Re: DSL works, almost
From: David Efflandt (efflandt_at_xnet.com)
Date: Sat, 13 Mar 2004 02:07:28 +0000 (UTC)
On Fri, 12 Mar 2004 09:44:35 -0500, Geoff Wheeler <email@example.com> wrote:
> Oh, so damn close. Thanks again, David. Now to my next round of Qs.
> David Efflandt wrote:
>> On Thu, 11 Mar 2004 14:00:40 -0500, Geoff Wheeler <firstname.lastname@example.org> wrote:
>>>...It's a Westell 2200, which means it has routing capability, but I don't
>>>want that, right? My thinking is that a machine in direct contact with
>>>the outside world should _not_ contain info about my home LAM, correct?
>>> Isn't that the reason for your suggestion to mask the LAN?
>> I do not know the capabilties of your modem/router, which is why I
>> suggested masquerading your LAN behind your Linux router. By default,
>> your modem router would only answer for local LAN IPs in its network.
>> If your other LAN behind the Linux box was not masqueraded, your
>> modem/router would ignore them.
> Which, I guess, is what it's doing. I may be answering my own question
> from below (working my way back up your reply), but it seems that any
> way I go I'll be MASQing my home LAN to eth1/ppp0. Since, through dhcp,
> the modem/router only knows from eth1, every request must come from that
> IP, yes? And if'n I PPPoE from Linux, that'll be happening anyway, but
> from eth0->ppp0, no?
Yes, if the modem was in bridge mode, your Linux would have to masquerade
eth0 LAN IPs as its ppp0 IP (assuming you only get single IP from ISP).
The eth1 IP in that case would be unused, unless (unless you need to set
it to something specific to access modem config).
>> Basically doing your own pppoe (if you could switch modem/router to bridge
>> modem) would eliminate the double NAT (masquerading behind NAT). However,
>> I am not familiar with WinPoET and whether it differs from standard PPPoE.
> Yeahbutyeahbutyeahbut. I can enable/disable NAT on modem/router, so if
> I disable it there, and use NAT on Linux to translate for home LAN,
> isn't that preferrable? My concern is that using PPPoE on Linux won't
> allow me to access the modem/router for configuring, unless I tear down
> PPPoE and re-enable dhcpc for the time required to access modem/router.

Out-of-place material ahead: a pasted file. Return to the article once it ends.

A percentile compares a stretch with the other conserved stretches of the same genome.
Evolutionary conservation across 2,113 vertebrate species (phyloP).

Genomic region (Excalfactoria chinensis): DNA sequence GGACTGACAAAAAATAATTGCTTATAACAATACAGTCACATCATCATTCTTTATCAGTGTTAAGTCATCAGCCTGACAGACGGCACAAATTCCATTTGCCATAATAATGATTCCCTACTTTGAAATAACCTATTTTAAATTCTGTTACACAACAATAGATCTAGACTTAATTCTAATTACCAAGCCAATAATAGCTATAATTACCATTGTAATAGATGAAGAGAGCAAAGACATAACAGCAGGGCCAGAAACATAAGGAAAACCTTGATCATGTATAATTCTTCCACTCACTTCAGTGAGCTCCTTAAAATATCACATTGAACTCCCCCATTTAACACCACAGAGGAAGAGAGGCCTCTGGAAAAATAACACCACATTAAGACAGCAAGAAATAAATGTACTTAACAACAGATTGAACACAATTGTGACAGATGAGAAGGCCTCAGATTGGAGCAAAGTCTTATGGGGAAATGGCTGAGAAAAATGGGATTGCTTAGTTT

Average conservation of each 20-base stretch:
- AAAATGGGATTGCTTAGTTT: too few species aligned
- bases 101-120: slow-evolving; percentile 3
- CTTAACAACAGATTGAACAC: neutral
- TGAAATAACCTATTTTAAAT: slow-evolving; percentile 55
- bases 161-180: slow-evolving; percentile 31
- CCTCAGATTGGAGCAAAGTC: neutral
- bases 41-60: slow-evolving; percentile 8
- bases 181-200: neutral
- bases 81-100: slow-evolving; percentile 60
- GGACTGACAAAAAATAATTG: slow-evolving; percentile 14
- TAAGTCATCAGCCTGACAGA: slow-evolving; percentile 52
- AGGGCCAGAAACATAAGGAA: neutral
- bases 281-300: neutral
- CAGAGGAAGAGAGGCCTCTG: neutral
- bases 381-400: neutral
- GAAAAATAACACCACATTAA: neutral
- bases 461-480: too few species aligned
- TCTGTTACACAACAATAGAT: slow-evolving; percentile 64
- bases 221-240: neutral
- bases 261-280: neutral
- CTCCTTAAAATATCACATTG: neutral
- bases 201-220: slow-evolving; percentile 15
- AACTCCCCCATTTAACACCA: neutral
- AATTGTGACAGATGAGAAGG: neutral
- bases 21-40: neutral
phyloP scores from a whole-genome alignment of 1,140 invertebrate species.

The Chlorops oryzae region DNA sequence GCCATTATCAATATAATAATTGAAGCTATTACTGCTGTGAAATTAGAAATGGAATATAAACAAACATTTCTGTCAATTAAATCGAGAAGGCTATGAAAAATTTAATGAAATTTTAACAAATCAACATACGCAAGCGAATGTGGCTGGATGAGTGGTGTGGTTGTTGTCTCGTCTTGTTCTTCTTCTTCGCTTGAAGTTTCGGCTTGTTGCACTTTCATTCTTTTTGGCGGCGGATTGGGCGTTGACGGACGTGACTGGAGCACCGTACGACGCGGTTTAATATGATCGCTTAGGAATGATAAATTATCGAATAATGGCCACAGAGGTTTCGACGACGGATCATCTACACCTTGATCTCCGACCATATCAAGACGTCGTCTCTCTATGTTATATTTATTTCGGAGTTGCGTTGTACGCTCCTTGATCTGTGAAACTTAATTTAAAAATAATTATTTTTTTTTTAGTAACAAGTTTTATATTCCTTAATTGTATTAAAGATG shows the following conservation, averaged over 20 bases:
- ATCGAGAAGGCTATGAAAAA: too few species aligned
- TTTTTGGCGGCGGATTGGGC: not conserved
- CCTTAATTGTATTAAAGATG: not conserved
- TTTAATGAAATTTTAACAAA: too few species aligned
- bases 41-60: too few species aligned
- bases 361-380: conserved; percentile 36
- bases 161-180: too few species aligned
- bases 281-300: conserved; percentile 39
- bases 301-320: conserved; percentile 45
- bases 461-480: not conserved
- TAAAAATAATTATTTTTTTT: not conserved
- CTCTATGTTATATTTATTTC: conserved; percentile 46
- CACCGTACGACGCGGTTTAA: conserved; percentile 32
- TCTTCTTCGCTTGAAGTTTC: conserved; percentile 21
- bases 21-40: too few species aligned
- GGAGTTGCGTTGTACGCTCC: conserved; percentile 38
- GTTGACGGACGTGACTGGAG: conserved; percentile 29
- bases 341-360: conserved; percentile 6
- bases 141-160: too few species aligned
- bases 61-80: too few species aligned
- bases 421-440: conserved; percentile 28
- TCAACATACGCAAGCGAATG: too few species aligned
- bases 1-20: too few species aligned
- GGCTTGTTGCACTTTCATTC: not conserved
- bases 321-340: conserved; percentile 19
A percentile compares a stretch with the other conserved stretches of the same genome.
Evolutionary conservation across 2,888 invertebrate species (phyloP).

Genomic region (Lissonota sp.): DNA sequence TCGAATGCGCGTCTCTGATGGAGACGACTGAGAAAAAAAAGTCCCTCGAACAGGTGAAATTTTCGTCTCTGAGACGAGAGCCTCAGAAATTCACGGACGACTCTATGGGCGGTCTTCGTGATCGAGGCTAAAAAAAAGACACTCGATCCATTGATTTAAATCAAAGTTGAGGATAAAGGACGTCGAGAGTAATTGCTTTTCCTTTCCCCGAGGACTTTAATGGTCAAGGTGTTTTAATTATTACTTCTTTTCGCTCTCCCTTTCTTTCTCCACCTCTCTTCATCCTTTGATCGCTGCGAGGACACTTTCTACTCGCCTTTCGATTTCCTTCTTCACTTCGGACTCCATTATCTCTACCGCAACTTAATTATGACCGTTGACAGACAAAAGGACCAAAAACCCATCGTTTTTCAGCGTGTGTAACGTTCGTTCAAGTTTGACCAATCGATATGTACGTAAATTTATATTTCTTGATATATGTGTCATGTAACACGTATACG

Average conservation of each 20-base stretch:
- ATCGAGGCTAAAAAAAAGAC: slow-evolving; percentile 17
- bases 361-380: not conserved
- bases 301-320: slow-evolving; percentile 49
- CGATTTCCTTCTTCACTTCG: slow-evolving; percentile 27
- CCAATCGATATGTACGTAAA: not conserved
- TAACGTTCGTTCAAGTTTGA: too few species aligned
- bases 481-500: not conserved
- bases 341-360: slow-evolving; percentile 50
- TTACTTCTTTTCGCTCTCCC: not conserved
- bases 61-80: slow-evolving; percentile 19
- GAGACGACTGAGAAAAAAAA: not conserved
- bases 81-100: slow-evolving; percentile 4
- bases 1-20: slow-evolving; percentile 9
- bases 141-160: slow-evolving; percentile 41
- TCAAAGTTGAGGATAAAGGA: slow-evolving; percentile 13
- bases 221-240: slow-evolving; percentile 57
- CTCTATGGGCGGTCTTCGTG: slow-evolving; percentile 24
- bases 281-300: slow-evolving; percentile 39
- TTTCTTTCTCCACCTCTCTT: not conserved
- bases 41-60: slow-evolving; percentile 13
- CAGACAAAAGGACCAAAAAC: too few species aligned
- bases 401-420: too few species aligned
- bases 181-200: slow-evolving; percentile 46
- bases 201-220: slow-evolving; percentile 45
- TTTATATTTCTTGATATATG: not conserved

My adsl modem is only a bridge and has no config, so accessing it once
pppoe is working is a non-issue.
> Small price, surely, but isn't LAN->eth1->modem/router->PPPoE->world
> better insulation than LAN->ppp0->PPPoE->modem/router/world? I realize
> this leaves the modem vulnerable, but better that than my home LAN, no?
It all depends upon whether you run any servers and if double NAT makes
port forwarding in more confusing. The problem with some (not all)
routers is that web server logs behind it "might" show IP of router
instead of IP of actual web client.
>> That still would not work from your eth0 LAN unless masquerading is
>> working properly (and /proc/sys/net/ipv4/ip_forward contains 1).
> OK, next confusion. If I go PPPoE route on Linux, what should the
> routing table show. Right now, it'll put the remote addy in the table
> and not the local, so how does eth0 get any knowledge of ppp0(local) in
> order to send packets to ppp0(remote)? Or does it need to? I'm
> starting to get an inkling about MASQing here, and it must not have been
> working, ever, since when I tried demand dialling, dialling would be
> triggered for foreign addies but they would never resolve. This would
> be because requests were coming from IPs different from ppp0, correct?
Routing on my SuSE 8.2 pppoe/firewall/router is very simple. It only has
host route to remote ppp IP (automatic), -net route for my LAN (automatic
from network scripts), and default route using remote ppp IP as gateway
(pppd defaultroute option). In my case eth1 is used for pppoe, but I set
it to unused private IP, netmask 255.255.255.255 so it does not even show
up in routing:
> /sbin/route -n
Kernel IP routing table
Destination Gateway Genmask Flags Metric Ref Use Iface
22.214.171.124 0.0.0.0 255.255.255.255 UH 0 0 0 ppp0
192.168.1.0 0.0.0.0 255.255.255.0 U 0 0 0 eth0
0.0.0.0 126.96.36.199 0.0.0.0 UG 0 0 0 ppp0
Again, routing is just for outgoing traffic and Linux knows which IPs of
its own it should receive traffic for (including 'lo' loopback interface).
-- David Efflandt - All spam ignored http://www.de-srv.com/